There's nothing... no prohibition here that says you can't talk loud.
Justice Breyer: But... but given the fact that there is a history of women in a very vulnerable, emotionally charged state, in a difficult physical condition, and given the fact that using words like you can't harass and you can't... whatever those words are in section 2... are very hard to interpret, could you say that having 8 feet as the limit between my fist and your face, so to speak, helps the First Amendment?
It makes clear what you can do and what you can't do...
Mr. Sekulow: No.
Justice Breyer: rather than every time getting into an argument about what constitutes harassment.
Mr. Sekulow: Justice Breyer, this case... this particular statute is a criminal statute.
It requires precision of regulation.
An 8-foot prohibition here requiring consent we believe violates the First Amendment.
There is not a First Amendment health care exception.
I am sure...
Justice Breyer: That's my very point.
Why isn't it more precise to say 8 feet than to say in each case we'll... we'll litigate whether my waving my arm or something like that did or did not constitute harassment?
Mr. Sekulow: I think for the exact same reason that this Court in Madsen and in Schenck rejected the health care exception to the First Amendment.
I think it points to the situation in NAACP v. Clayborne Hardware.
I'm sure the... the gentleman that ran Clayborne Hardware would have rather not had those protestors out in front of his stores.
And maybe he had a heart condition, and if he did, I don't think you can carry a sign that says I've got a heart condition, don't approach you.
Justice Ginsburg: But, Mr. Sekulow, isn't there something different about a hospital, I mean, wholly apart from the question of abortion clinics?
Haven't there been restrictions on speech activity around schools?
I mean, mostly the problem was not that they... you couldn't have the restriction, but you couldn't favor one speaker.
Mr. Sekulow: But this Court has also said in those same contexts... Mr. Chief Justice, my time is expired.
Would the Court like me to respond?
Justice Stevens: Briefly.
Mr. Sekulow: The difference is there the question was was the conduct going to aggravate what was going on inside, and because the courts there gave a narrowing construction that only when it... it violates what's going on inside or causes a problem, that there would be a violation.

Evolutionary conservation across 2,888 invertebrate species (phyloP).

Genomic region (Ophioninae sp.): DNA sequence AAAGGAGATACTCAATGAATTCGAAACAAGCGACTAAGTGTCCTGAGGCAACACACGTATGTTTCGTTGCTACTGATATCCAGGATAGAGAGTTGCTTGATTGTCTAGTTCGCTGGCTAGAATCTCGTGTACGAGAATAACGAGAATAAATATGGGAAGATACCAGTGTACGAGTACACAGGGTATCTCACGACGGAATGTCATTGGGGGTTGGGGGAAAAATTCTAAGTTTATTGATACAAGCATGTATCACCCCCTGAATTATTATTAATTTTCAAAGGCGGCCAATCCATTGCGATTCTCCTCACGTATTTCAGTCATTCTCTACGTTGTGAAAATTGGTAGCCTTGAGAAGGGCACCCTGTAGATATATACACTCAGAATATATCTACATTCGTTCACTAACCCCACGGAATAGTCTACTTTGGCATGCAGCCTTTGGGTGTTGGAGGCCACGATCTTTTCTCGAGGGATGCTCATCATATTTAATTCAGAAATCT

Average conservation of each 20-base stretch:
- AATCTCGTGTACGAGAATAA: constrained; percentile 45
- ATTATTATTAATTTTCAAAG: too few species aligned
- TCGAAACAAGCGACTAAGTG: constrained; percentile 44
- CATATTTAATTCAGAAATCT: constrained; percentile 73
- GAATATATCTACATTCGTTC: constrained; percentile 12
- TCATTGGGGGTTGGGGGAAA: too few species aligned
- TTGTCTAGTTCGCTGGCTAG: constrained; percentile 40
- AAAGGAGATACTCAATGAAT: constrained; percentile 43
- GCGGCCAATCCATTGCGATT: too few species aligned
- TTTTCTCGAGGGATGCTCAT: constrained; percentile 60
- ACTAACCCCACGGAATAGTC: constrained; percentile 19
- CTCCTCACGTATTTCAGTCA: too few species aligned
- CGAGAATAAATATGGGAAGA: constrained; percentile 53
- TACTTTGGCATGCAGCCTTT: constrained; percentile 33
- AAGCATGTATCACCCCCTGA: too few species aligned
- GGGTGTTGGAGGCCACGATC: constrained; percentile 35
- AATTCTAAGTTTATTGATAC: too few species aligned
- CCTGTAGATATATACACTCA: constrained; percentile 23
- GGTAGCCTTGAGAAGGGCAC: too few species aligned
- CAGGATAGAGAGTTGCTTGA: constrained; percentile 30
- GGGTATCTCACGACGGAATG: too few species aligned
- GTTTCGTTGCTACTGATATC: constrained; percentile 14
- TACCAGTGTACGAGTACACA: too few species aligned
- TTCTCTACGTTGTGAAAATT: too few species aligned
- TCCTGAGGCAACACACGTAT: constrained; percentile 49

That's not the case here.
Thank you, Mr. Chief Justice.
Chief Justice Rehnquist: Thank you, Mr. Sekulow.
The case is submitted.
Argument of Speaker
Mr. Sekulow: The opinion of the Court in No. 98-1856, Hill against Colorado will be announced by Justice Stevens.
Argument of Justice Stevens
Mr. Stevens: This case comes to us on a writ of certiorari to the Supreme Court of Colorado.
At issue is the constitutionality of a 1993 Colorado statute that regulates speech-related conduct within 100-feet of the entrance to any healthcare facility in the State.
The challenged section of the statute makes it unlawful within the regulated areas for any person to “knowingly approach” within eight feet of another person, without that person’s consent, “for the purpose of passing a leaflet or handbill to, displaying a sign to, or engaging in oral protest, education, or counseling with such other person.”
Petitioners are opponents of abortion and engage in a practice that they call Sidewalk Counseling.
They regularly attempt to inform others about abortion and abortion alternatives outside of healthcare facilities through verbal speech, signs, and distribution of literature.
Although, the State of Colorado presented evidence that demonstrations in front of abortion clinics sometimes in TDEx as to those clinics and were often confrontational.
There was no evidence that the petitioners in this case were ever abusive or confrontational.
The basic question is whether the First Amendment rights of the petitioners are abridged by the protection the statute provides for the unwilling listener.